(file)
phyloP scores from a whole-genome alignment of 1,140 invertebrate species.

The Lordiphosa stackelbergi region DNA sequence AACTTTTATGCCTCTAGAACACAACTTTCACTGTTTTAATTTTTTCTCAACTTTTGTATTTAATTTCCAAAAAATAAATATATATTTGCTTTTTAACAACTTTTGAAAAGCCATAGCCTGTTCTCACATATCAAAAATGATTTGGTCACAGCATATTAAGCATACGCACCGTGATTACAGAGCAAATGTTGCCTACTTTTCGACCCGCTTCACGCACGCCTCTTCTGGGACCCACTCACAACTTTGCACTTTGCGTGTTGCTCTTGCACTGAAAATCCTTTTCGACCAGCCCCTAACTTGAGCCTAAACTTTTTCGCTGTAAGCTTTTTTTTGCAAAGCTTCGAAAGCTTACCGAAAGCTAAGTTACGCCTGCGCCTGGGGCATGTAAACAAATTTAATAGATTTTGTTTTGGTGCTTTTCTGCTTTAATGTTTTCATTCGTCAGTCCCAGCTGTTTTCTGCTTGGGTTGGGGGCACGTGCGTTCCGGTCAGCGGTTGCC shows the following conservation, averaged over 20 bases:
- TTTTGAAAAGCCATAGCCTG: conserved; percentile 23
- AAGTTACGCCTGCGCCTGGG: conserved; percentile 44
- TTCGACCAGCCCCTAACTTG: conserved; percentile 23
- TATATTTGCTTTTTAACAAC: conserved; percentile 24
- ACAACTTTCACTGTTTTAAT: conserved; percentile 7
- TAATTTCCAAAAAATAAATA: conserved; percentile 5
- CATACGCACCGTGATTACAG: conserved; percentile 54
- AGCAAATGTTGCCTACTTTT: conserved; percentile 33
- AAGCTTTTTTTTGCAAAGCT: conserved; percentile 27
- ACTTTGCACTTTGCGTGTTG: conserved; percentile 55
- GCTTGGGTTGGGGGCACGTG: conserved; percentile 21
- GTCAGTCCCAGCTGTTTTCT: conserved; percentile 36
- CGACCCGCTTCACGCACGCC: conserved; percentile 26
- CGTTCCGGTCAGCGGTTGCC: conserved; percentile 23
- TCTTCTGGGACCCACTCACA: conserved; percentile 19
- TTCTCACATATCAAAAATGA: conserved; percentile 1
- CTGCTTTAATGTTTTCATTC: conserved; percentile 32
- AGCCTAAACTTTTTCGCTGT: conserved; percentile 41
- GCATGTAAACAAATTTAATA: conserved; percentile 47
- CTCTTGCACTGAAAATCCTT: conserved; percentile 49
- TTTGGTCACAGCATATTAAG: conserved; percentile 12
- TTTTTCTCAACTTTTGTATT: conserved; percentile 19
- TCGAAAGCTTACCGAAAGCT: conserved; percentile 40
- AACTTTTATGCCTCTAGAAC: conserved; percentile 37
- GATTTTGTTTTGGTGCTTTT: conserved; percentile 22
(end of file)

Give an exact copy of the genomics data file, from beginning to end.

phyloP scores from a whole-genome alignment of 1,140 invertebrate species.

The Lordiphosa stackelbergi region DNA sequence AACTTTTATGCCTCTAGAACACAACTTTCACTGTTTTAATTTTTTCTCAACTTTTGTATTTAATTTCCAAAAAATAAATATATATTTGCTTTTTAACAACTTTTGAAAAGCCATAGCCTGTTCTCACATATCAAAAATGATTTGGTCACAGCATATTAAGCATACGCACCGTGATTACAGAGCAAATGTTGCCTACTTTTCGACCCGCTTCACGCACGCCTCTTCTGGGACCCACTCACAACTTTGCACTTTGCGTGTTGCTCTTGCACTGAAAATCCTTTTCGACCAGCCCCTAACTTGAGCCTAAACTTTTTCGCTGTAAGCTTTTTTTTGCAAAGCTTCGAAAGCTTACCGAAAGCTAAGTTACGCCTGCGCCTGGGGCATGTAAACAAATTTAATAGATTTTGTTTTGGTGCTTTTCTGCTTTAATGTTTTCATTCGTCAGTCCCAGCTGTTTTCTGCTTGGGTTGGGGGCACGTGCGTTCCGGTCAGCGGTTGCC shows the following conservation, averaged over 20 bases:
- TTTTGAAAAGCCATAGCCTG: conserved; percentile 23
- AAGTTACGCCTGCGCCTGGG: conserved; percentile 44
- TTCGACCAGCCCCTAACTTG: conserved; percentile 23
- TATATTTGCTTTTTAACAAC: conserved; percentile 24
- ACAACTTTCACTGTTTTAAT: conserved; percentile 7
- TAATTTCCAAAAAATAAATA: conserved; percentile 5
- CATACGCACCGTGATTACAG: conserved; percentile 54
- AGCAAATGTTGCCTACTTTT: conserved; percentile 33
- AAGCTTTTTTTTGCAAAGCT: conserved; percentile 27
- ACTTTGCACTTTGCGTGTTG: conserved; percentile 55
- GCTTGGGTTGGGGGCACGTG: conserved; percentile 21
- GTCAGTCCCAGCTGTTTTCT: conserved; percentile 36
- CGACCCGCTTCACGCACGCC: conserved; percentile 26
- CGTTCCGGTCAGCGGTTGCC: conserved; percentile 23
- TCTTCTGGGACCCACTCACA: conserved; percentile 19
- TTCTCACATATCAAAAATGA: conserved; percentile 1
- CTGCTTTAATGTTTTCATTC: conserved; percentile 32
- AGCCTAAACTTTTTCGCTGT: conserved; percentile 41
- GCATGTAAACAAATTTAATA: conserved; percentile 47
- CTCTTGCACTGAAAATCCTT: conserved; percentile 49
- TTTGGTCACAGCATATTAAG: conserved; percentile 12
- TTTTTCTCAACTTTTGTATT: conserved; percentile 19
- TCGAAAGCTTACCGAAAGCT: conserved; percentile 40
- AACTTTTATGCCTCTAGAAC: conserved; percentile 37
- GATTTTGTTTTGGTGCTTTT: conserved; percentile 22